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Thoughts turn to angels all around us

I don’t actually know what Story will become as digital technology shapes our literary future. I don’t have a clue. I’m not a geek. I still remember the day a friend told me and a few other girlfriends, all of us freelance journalists in the Wild West of Peru in the early 90s (drug wars and terrorism, a tragic time but we felt so very much alive) that something called the World Wide Web was going to change the way the world accessed information.

We laughed and poured her some more wine.

At that point some of us were already filing our stories via modem. Dial-up, of course. But I strung for the august Times of London and the only way to file for them in 1990 was by dictating the story. I’d get up at, like, four a.m., dial London, get put on hold (wonderful Baroque stuff, no muzak for the dean of  British publishing.) Finally, some sweet-voiced girl would come on, so Brit you could practically hear the peaches and cream, and I would dictate my story while she typed.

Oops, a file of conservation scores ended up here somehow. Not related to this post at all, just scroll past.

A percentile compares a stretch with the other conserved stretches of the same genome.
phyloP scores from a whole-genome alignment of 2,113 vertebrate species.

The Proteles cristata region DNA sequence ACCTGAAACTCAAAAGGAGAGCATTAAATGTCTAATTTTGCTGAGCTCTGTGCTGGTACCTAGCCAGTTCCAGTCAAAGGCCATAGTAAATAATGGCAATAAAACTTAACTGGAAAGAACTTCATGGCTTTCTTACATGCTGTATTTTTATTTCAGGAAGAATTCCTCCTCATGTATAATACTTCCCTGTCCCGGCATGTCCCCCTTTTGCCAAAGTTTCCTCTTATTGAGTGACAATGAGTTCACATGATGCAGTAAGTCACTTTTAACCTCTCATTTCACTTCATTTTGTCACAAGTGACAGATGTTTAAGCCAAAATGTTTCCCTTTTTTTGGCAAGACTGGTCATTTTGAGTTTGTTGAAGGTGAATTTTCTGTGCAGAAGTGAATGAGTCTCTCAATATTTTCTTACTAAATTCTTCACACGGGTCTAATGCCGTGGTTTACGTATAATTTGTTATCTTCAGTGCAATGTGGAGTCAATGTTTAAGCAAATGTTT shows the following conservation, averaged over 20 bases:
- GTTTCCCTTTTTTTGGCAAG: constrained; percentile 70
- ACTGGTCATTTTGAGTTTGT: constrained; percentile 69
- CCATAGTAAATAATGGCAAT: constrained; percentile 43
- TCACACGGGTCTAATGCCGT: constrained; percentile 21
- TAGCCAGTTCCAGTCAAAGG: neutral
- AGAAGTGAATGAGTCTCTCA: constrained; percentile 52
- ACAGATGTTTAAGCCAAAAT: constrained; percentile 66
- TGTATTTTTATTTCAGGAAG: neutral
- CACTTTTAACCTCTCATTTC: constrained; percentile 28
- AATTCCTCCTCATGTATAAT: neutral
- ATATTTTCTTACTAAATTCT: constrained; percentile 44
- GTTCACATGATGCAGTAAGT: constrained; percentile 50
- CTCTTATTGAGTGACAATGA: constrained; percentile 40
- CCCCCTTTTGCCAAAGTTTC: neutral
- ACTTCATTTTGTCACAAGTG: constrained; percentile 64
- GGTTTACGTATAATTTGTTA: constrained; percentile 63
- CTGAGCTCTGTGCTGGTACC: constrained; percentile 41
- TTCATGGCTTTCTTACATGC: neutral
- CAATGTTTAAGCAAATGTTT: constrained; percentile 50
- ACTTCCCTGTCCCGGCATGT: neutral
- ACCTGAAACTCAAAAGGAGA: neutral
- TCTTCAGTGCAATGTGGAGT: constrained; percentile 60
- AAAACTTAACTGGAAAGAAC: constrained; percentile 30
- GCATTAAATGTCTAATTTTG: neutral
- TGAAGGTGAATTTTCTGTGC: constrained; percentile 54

That’s how I cut my teeth in writing, as a journalist reading my stories aloud over a crackly Third World phone line. So most of what I think about the future of Story is probably bullshit. Therefore, I reserve the right to change my mind and contradict myself as often as I want. I’m making it up as I go along.

According to a guy I saw at an educational conference, today’s “screenagers” speak “DSL” (Digital Second Language.) These kids like quick changes, visual learning, and interaction. (Which sometimes makes us teachers very, very crazy. But like moths during the Industrial Revolution, we must change our colors in order to survive.)

Another guy at the same conference said compared print literacy with digital literacy. Books, he said, provide a linear view of the world and allow “users” to access reality in a temporal fashion. Digital literacy, on the other hand, provides a networked view of the world and allows users to access reality in a spatial fashion.

Sure, this is eduspeak, but it got me thinking. If digital literacy develops a more spatial, networked way of learning and thinking, digital natives may actually be better positioned to understand complex, non-linear narratives than print natives are.

Proust, anyone?